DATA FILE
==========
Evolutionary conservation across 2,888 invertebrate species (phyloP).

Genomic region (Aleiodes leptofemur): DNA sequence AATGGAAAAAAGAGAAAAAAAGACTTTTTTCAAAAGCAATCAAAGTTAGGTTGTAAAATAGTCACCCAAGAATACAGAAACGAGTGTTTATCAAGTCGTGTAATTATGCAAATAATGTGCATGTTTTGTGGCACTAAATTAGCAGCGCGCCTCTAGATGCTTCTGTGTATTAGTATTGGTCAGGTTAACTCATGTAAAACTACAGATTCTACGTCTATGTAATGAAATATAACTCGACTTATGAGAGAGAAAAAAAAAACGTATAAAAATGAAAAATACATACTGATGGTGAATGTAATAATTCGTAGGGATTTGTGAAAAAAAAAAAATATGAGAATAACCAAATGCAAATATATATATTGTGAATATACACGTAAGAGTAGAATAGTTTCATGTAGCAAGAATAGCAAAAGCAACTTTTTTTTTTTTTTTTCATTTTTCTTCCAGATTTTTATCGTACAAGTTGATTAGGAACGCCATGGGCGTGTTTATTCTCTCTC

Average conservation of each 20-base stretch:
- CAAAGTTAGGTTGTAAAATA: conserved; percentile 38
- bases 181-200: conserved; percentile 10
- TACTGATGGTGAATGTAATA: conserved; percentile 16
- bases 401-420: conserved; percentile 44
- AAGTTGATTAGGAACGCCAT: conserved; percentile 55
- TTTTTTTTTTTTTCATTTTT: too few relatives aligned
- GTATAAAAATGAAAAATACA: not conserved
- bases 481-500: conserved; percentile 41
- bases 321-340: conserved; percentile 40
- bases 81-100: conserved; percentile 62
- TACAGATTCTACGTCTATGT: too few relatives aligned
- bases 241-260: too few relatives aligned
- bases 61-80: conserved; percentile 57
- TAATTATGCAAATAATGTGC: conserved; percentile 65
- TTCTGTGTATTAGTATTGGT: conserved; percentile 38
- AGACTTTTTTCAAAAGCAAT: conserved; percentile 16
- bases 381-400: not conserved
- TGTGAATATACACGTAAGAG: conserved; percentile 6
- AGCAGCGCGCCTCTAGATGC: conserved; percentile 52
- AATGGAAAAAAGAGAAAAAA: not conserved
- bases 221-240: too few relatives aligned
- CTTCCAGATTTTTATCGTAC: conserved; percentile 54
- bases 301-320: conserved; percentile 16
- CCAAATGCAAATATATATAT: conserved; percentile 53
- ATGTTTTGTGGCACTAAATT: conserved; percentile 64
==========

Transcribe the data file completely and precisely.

Evolutionary conservation across 2,888 invertebrate species (phyloP).

Genomic region (Aleiodes leptofemur): DNA sequence AATGGAAAAAAGAGAAAAAAAGACTTTTTTCAAAAGCAATCAAAGTTAGGTTGTAAAATAGTCACCCAAGAATACAGAAACGAGTGTTTATCAAGTCGTGTAATTATGCAAATAATGTGCATGTTTTGTGGCACTAAATTAGCAGCGCGCCTCTAGATGCTTCTGTGTATTAGTATTGGTCAGGTTAACTCATGTAAAACTACAGATTCTACGTCTATGTAATGAAATATAACTCGACTTATGAGAGAGAAAAAAAAAACGTATAAAAATGAAAAATACATACTGATGGTGAATGTAATAATTCGTAGGGATTTGTGAAAAAAAAAAAATATGAGAATAACCAAATGCAAATATATATATTGTGAATATACACGTAAGAGTAGAATAGTTTCATGTAGCAAGAATAGCAAAAGCAACTTTTTTTTTTTTTTTTCATTTTTCTTCCAGATTTTTATCGTACAAGTTGATTAGGAACGCCATGGGCGTGTTTATTCTCTCTC

Average conservation of each 20-base stretch:
- CAAAGTTAGGTTGTAAAATA: conserved; percentile 38
- bases 181-200: conserved; percentile 10
- TACTGATGGTGAATGTAATA: conserved; percentile 16
- bases 401-420: conserved; percentile 44
- AAGTTGATTAGGAACGCCAT: conserved; percentile 55
- TTTTTTTTTTTTTCATTTTT: too few relatives aligned
- GTATAAAAATGAAAAATACA: not conserved
- bases 481-500: conserved; percentile 41
- bases 321-340: conserved; percentile 40
- bases 81-100: conserved; percentile 62
- TACAGATTCTACGTCTATGT: too few relatives aligned
- bases 241-260: too few relatives aligned
- bases 61-80: conserved; percentile 57
- TAATTATGCAAATAATGTGC: conserved; percentile 65
- TTCTGTGTATTAGTATTGGT: conserved; percentile 38
- AGACTTTTTTCAAAAGCAAT: conserved; percentile 16
- bases 381-400: not conserved
- TGTGAATATACACGTAAGAG: conserved; percentile 6
- AGCAGCGCGCCTCTAGATGC: conserved; percentile 52
- AATGGAAAAAAGAGAAAAAA: not conserved
- bases 221-240: too few relatives aligned
- CTTCCAGATTTTTATCGTAC: conserved; percentile 54
- bases 301-320: conserved; percentile 16
- CCAAATGCAAATATATATAT: conserved; percentile 53
- ATGTTTTGTGGCACTAAATT: conserved; percentile 64